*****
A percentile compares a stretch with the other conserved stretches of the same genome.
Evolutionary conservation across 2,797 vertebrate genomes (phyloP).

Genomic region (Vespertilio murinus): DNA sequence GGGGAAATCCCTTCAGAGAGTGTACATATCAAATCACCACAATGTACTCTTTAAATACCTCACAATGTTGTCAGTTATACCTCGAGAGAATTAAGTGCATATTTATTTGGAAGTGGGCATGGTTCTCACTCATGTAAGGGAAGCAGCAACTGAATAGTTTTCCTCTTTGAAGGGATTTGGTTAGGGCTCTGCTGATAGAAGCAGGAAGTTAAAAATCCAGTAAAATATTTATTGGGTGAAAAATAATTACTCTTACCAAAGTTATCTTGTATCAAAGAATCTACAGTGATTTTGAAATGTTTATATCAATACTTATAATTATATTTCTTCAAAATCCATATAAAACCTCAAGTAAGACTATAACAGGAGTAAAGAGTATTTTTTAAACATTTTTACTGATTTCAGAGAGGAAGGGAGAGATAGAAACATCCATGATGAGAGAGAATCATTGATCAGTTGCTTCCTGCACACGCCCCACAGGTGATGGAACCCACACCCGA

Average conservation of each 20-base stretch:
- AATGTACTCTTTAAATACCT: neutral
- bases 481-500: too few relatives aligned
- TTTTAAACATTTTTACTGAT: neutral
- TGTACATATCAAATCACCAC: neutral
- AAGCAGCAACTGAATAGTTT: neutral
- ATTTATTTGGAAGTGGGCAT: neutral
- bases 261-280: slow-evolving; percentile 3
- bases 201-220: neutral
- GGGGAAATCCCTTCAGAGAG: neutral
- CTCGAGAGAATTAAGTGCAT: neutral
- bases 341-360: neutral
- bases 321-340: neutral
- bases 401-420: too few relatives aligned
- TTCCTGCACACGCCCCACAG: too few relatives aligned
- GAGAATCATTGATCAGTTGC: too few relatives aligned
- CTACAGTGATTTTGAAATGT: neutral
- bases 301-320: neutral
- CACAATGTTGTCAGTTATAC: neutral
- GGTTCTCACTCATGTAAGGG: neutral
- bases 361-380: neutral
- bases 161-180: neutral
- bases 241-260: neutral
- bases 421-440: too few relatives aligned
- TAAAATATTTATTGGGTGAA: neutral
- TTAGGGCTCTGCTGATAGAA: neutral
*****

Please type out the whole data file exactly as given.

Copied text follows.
A percentile compares a stretch with the other conserved stretches of the same genome.
Evolutionary conservation across 2,797 vertebrate genomes (phyloP).

Genomic region (Vespertilio murinus): DNA sequence GGGGAAATCCCTTCAGAGAGTGTACATATCAAATCACCACAATGTACTCTTTAAATACCTCACAATGTTGTCAGTTATACCTCGAGAGAATTAAGTGCATATTTATTTGGAAGTGGGCATGGTTCTCACTCATGTAAGGGAAGCAGCAACTGAATAGTTTTCCTCTTTGAAGGGATTTGGTTAGGGCTCTGCTGATAGAAGCAGGAAGTTAAAAATCCAGTAAAATATTTATTGGGTGAAAAATAATTACTCTTACCAAAGTTATCTTGTATCAAAGAATCTACAGTGATTTTGAAATGTTTATATCAATACTTATAATTATATTTCTTCAAAATCCATATAAAACCTCAAGTAAGACTATAACAGGAGTAAAGAGTATTTTTTAAACATTTTTACTGATTTCAGAGAGGAAGGGAGAGATAGAAACATCCATGATGAGAGAGAATCATTGATCAGTTGCTTCCTGCACACGCCCCACAGGTGATGGAACCCACACCCGA

Average conservation of each 20-base stretch:
- AATGTACTCTTTAAATACCT: neutral
- bases 481-500: too few relatives aligned
- TTTTAAACATTTTTACTGAT: neutral
- TGTACATATCAAATCACCAC: neutral
- AAGCAGCAACTGAATAGTTT: neutral
- ATTTATTTGGAAGTGGGCAT: neutral
- bases 261-280: slow-evolving; percentile 3
- bases 201-220: neutral
- GGGGAAATCCCTTCAGAGAG: neutral
- CTCGAGAGAATTAAGTGCAT: neutral
- bases 341-360: neutral
- bases 321-340: neutral
- bases 401-420: too few relatives aligned
- TTCCTGCACACGCCCCACAG: too few relatives aligned
- GAGAATCATTGATCAGTTGC: too few relatives aligned
- CTACAGTGATTTTGAAATGT: neutral
- bases 301-320: neutral
- CACAATGTTGTCAGTTATAC: neutral
- GGTTCTCACTCATGTAAGGG: neutral
- bases 361-380: neutral
- bases 161-180: neutral
- bases 241-260: neutral
- bases 421-440: too few relatives aligned
- TAAAATATTTATTGGGTGAA: neutral
- TTAGGGCTCTGCTGATAGAA: neutral